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What Are Soft Costs? The Frontier of Solar Cost Reductions

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If you work in the solar industry, chances are good that you’ve heard the term soft costs. But what does it mean and why should you care? Soft costs are a critical topic for the solar industry (and solar customers) because they are one of the barriers to making solar more affordable—and thus more accessible. In this article, we look at what soft costs are and what’s being done to address them.

What Are Soft Costs in the Solar Industry?

Soft costs are simply the “non-hardware costs associated with going solar” as the U.S. Department of Energy’s Office of Energy Efficiency & Renewable Energy explains. That includes the costs to acquire customers—from marketing and sales costs to assessing if a customer is a good candidate for solar based on their roof type and how much sunlight their property receives. It also includes the costs associated with permitting, interconnection to the grid, installation labor, and other assorted costs like supply chain and transaction costs.

Soft costs are the non-hardware costs of solar. This chart shows what they are comprised of. Soft costs, the non-hardware costs, of solar are made up of many components. Source: U.S. Department of Energy.

Why Are Soft Costs So Important for the Solar Industry to Address?

Soft costs are vitally important to address because they represent one of the greatest opportunities to reduce the cost of solar PV. That’s because soft costs have remained stubbornly high—despite the fact that the cost of solar hardware, like panels, has fallen dramatically. (The cost of solar modules fell by 99% from 1980 to 2018!) Soft costs now comprise more than half of the cost of a solar PV system in the U.S.

As of Q1 2019, soft costs comprised 67% of the cost of a residential PV system according to the Solar Market Insight Report by the Solar Energy Industries Association (SEIA) and Wood Mackenzie Power & Renewables. SEIA calls soft costs the “biggest cost-decline opportunity in residential and small commercial solar.”

By lowering the cost of solar, soft cost reductions are a key step to getting more solar on the grid—thereby helping the solar industry to keep growing and mitigate climate change.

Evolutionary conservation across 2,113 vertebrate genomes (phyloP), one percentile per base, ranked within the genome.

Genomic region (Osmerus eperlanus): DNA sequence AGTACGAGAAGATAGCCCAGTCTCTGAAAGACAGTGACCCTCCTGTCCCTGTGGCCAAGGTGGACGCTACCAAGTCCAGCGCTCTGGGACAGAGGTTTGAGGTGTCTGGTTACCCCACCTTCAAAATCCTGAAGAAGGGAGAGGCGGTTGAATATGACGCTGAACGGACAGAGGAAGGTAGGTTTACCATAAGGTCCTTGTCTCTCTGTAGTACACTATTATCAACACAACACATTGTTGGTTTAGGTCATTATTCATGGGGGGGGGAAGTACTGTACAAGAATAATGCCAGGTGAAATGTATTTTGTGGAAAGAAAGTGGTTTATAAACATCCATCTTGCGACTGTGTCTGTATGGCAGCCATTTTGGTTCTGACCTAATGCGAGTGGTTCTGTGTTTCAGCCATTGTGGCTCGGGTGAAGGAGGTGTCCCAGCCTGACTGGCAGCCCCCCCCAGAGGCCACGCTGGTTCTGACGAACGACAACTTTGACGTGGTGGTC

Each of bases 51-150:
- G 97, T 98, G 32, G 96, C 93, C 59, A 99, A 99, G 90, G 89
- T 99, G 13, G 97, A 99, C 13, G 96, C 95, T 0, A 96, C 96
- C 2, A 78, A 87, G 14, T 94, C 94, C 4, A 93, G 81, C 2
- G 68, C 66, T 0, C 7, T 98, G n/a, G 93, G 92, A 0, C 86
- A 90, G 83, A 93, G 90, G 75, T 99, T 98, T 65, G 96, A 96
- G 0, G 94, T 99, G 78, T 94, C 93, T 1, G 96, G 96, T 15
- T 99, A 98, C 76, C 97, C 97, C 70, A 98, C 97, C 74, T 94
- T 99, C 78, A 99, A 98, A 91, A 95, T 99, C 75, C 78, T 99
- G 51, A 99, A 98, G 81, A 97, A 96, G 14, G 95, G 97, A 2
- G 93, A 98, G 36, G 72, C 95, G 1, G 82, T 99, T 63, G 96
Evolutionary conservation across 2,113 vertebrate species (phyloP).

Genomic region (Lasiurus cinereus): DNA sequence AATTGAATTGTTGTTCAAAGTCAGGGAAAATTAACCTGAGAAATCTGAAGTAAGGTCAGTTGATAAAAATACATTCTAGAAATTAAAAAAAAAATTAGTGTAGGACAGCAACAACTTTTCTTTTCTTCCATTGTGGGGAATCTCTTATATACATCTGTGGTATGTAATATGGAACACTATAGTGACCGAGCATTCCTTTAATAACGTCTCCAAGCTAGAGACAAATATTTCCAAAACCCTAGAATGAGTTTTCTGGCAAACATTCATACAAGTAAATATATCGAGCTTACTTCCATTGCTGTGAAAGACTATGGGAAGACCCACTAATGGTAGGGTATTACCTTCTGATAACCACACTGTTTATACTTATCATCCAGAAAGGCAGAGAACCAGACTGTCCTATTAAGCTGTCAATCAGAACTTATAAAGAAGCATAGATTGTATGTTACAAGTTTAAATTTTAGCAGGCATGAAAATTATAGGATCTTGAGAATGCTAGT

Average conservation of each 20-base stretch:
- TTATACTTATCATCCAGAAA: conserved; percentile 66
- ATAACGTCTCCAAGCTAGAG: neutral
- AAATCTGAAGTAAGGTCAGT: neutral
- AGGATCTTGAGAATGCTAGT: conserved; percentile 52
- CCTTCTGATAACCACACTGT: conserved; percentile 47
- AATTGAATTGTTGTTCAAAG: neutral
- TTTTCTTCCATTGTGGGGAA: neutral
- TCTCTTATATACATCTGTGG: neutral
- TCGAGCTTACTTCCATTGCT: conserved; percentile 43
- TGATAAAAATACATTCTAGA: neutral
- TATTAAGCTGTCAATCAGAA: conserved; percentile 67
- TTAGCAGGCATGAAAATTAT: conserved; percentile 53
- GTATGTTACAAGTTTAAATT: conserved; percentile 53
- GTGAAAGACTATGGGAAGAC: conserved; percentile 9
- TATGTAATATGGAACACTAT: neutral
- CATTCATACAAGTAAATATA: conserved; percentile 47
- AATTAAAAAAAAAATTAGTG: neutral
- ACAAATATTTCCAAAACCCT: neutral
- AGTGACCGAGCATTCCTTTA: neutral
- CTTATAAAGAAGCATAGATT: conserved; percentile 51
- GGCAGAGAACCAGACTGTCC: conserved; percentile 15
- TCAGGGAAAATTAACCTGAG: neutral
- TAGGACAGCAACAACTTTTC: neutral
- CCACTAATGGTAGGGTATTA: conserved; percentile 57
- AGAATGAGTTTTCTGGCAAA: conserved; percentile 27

Soft costs now make up 67% percent of the cost of solar in the U.S.Although the total cost of residential PV in the U.S. has declined over time, the proportion of soft costs—like supply chain and overhead, labor, design, permitting and engineering—has grown (see gray line). Source: SEIA and Wood Mackenzie Power & Renewables.

What Are the Opportunities If We Reduce Solar Soft Costs?

We’ve established that soft costs are high in the U.S. and represent the majority of the cost of a solar PV system—but that’s not the case everywhere. In fact, we see dramatic differences in soft costs in different countries. A 2018 report by Lawrence Berkeley National Laboratory (LBNL) report finds that solar installation soft costs “tend to be considerably higher in the U.S.”

Although hardware costs are relatively similar across countries, “the U.S. installed price was twice that of Germany’s $1.50/W and significantly higher than Australia’s $1.80/W, although both countries are comparable to the U.S. in other factors, like labor and safety standards,” explains Utility Dive, citing LBNL. Bringing down U.S. soft costs would help bring the cost of solar here in line with much the lower prices we see in these more mature solar markets.

A study by the Rocky Mountain Institute and the Georgia Tech Research Institute identified lessons from the Australian solar market for improving installation efficiency which could make solar installations faster in the U.S.—allowing installers to serve more customers and significantly reduce costs.

As the cost of solar falls, more solar is installed. As the cost of solar comes down, installations and the proportion of energy generated from solar go up. These projections from the U.S. Department of Energy’s (DOE) Sunshot initiative, while focused on the total cost of energy, illustrate the importance of reducing solar costs. Driving down soft costs, which comprise over half of the total cost of solar in the U.S., will be key. Source: DOE Sunshot Initiative.